Seems like a good idea. We often tell the BPO agent when we meet them at the house what our purchase value is. We are hoping we can influence them with the repairs and condtion of the property to get our value.
And if the BPO agent uses that number correctly, that’s a good thing.
What if we doesn’t use it “correctly”? And what is “using it incorrectly”?
Well, I have an example of using it incorrectly or even unethically.
US Bank, to name names, gave the BPO agent the value on the purchase contract, $116,000. (Isn’t that partly how we got into the situation of baling out banks? Fraudulent appraisals? knowing what the outcome is supposed to be before looking at the house?) So when the BPO agent got to the house, he commented to the investor (not realtor with a license and a board to report to if things aren’t ethical) “I like this house. I think I’ll make a offer. I think I’ll offer $120,000.”
Now, it’s not a listed property. It is a property that the investor will sell to her buyer’s list for more money than the bank accepted and she will make the spread. That is, if she gets the bank to accept the only offer the buyer has signed. So how does he make an offer to the bank without the seller’s signature and it not being listed that nobody else knows the house is for sale? And how does he know WHO to make the offer to at the bank?
Interesting. Well, the funny thing is this guy has done this to the same investor twice. And he did buy the properties from the homeowners both times. The investor was pushed out by a few thousand dollars – did all the work – and how did the BPO agent get the homeowner to sign? That begs a lot of different questions!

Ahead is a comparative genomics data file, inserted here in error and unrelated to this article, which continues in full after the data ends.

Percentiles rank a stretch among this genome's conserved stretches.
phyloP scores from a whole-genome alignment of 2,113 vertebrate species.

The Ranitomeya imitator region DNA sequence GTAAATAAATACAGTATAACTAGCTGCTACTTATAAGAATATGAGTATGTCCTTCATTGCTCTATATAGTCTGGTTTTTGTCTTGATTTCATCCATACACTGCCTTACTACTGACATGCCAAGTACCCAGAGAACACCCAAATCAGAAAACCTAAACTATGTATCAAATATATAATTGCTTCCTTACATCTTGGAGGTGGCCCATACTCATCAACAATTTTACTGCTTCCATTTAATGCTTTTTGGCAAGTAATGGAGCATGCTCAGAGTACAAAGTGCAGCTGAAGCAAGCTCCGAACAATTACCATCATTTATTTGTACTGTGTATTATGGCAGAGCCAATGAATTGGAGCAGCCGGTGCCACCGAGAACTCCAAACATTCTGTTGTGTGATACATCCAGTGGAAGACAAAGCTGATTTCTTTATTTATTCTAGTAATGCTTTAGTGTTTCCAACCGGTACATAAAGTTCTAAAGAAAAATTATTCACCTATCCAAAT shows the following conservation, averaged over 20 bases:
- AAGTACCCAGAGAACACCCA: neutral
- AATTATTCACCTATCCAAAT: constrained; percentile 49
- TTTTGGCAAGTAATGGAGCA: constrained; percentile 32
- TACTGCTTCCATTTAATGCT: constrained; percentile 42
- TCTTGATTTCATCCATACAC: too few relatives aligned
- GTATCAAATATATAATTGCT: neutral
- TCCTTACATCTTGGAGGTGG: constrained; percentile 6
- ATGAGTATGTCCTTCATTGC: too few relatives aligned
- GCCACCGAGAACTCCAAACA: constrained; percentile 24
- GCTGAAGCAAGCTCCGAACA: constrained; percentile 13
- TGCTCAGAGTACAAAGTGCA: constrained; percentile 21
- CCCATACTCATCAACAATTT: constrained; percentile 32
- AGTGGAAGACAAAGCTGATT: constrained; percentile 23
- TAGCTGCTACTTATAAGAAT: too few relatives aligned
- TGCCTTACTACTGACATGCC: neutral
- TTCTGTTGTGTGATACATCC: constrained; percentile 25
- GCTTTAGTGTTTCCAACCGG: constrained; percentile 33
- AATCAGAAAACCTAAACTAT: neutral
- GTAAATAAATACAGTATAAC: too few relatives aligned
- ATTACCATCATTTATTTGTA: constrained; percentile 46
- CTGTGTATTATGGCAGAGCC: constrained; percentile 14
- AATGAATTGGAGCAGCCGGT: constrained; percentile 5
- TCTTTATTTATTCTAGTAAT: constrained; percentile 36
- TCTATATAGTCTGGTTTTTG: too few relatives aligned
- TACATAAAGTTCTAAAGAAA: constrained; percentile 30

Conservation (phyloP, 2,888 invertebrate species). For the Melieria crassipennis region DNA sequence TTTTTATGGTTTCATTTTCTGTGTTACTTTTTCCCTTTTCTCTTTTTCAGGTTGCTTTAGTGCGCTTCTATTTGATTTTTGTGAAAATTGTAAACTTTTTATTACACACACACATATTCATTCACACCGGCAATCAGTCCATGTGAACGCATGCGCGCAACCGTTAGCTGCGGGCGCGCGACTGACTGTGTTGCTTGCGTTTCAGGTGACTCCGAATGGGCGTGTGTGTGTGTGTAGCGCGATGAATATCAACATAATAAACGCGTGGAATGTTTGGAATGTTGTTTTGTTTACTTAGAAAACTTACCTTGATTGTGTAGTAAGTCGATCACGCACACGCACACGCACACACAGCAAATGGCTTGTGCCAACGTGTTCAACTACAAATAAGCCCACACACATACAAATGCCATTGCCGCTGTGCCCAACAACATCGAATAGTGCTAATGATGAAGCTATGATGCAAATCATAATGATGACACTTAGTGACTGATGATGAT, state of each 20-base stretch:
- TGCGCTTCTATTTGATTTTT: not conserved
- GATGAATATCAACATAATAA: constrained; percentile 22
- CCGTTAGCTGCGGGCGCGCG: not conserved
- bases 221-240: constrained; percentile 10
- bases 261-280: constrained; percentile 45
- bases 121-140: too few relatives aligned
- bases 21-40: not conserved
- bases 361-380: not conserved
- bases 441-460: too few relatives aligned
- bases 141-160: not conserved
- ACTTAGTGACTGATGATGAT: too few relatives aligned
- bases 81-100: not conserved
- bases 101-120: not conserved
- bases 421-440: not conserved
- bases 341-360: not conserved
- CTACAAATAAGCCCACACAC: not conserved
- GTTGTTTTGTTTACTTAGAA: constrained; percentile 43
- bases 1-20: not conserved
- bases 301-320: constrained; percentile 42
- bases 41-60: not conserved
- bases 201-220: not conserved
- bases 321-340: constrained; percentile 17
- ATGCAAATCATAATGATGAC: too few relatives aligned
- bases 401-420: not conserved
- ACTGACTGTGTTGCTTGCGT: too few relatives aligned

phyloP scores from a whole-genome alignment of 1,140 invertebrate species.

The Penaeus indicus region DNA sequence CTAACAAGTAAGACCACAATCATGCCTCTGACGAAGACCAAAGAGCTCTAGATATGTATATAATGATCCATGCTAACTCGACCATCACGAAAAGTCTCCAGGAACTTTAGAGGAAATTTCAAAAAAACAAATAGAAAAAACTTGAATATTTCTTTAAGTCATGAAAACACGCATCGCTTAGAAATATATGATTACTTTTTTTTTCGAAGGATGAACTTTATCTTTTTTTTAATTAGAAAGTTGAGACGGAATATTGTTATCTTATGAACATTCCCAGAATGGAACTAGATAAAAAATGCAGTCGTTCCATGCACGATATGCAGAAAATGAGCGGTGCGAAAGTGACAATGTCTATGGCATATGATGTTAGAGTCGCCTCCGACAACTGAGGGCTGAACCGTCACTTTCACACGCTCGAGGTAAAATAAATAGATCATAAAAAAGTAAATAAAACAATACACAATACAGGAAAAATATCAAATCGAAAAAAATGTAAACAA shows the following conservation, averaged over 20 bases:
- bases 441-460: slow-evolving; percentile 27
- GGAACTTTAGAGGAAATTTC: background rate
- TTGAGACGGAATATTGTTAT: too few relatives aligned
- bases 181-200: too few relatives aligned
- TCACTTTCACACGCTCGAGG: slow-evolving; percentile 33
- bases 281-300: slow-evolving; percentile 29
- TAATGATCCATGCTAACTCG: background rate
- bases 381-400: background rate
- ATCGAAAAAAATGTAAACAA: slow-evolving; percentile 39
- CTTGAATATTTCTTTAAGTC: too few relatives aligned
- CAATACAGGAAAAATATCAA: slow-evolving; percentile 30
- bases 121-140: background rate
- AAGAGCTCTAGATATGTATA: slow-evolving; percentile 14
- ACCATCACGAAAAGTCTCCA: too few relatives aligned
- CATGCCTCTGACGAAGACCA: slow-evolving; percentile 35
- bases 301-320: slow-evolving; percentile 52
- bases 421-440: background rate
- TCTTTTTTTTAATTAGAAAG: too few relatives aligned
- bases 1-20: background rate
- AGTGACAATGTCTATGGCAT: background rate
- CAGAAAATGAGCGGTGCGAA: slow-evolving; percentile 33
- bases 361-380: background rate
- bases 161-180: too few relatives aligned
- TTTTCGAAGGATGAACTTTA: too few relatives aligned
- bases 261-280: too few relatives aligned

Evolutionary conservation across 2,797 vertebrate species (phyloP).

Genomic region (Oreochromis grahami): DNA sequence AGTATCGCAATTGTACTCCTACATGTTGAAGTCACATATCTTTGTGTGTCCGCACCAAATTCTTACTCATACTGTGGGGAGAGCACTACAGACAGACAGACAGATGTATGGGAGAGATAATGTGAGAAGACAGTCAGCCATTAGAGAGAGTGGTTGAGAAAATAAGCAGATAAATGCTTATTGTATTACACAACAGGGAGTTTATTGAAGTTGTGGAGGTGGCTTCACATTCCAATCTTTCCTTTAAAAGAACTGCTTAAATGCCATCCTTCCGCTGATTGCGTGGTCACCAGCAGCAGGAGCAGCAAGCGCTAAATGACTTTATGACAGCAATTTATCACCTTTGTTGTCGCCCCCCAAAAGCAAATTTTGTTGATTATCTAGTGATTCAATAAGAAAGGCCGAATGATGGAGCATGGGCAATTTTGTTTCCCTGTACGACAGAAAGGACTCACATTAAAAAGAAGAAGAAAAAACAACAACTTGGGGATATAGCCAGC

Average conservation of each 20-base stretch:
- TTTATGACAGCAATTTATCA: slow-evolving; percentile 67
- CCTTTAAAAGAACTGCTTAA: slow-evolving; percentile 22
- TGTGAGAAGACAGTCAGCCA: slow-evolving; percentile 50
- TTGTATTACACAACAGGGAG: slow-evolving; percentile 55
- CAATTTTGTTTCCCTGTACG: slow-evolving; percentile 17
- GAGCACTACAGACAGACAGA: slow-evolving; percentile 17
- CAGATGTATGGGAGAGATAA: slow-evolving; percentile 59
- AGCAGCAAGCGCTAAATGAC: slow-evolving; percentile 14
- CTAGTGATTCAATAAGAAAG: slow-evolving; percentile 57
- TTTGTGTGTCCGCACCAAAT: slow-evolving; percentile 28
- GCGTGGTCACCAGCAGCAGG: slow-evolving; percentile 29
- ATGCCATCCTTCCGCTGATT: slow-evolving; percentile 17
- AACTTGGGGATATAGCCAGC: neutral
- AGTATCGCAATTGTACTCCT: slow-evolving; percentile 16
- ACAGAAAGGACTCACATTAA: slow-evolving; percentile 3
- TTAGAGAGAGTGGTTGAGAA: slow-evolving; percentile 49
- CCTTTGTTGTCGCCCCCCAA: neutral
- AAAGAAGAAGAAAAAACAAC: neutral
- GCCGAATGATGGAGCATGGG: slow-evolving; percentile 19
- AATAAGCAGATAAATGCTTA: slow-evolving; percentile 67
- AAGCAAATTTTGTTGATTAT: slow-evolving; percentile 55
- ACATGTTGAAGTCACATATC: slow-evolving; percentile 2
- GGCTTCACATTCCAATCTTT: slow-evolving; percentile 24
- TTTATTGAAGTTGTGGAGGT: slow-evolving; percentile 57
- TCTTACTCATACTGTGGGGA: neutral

He bought the other properties then put them up on his REO site for sale. So he made the spread.
Well, this time should be a little different. My student, the investor, now knows to record something at the court house to cloud the title. So if he pulls this again, he will get tripped at the closing table and have to pay her something to release the cloud and give him clear title.
The better part in this story is yet to be heard. The investor also called the Loss Mitigator at US Bank and told him what this BPO agent had done in the past. She said she didn’t want him to do the BPO because this was a conflict of interest. She proceeded to tell the story of bidding higher on her other properties.
The house was going to the foreclosure sale in two days and they needed the results of this BPO to pull the sale. They both decided to go ahead and do the BPO with this person. the Loss Mitigator did note in the file the situation.
It could be priceless to see the expression on his face when he runs into the cloud or doesn’t get the house or any more jobs from US Bank after this.
I’d love to hear your comments whether you think this is unethical or conflict of interest. Should banks be telling the BPO Agents or appraisers the value they are looking for?
Short Sale Queen.com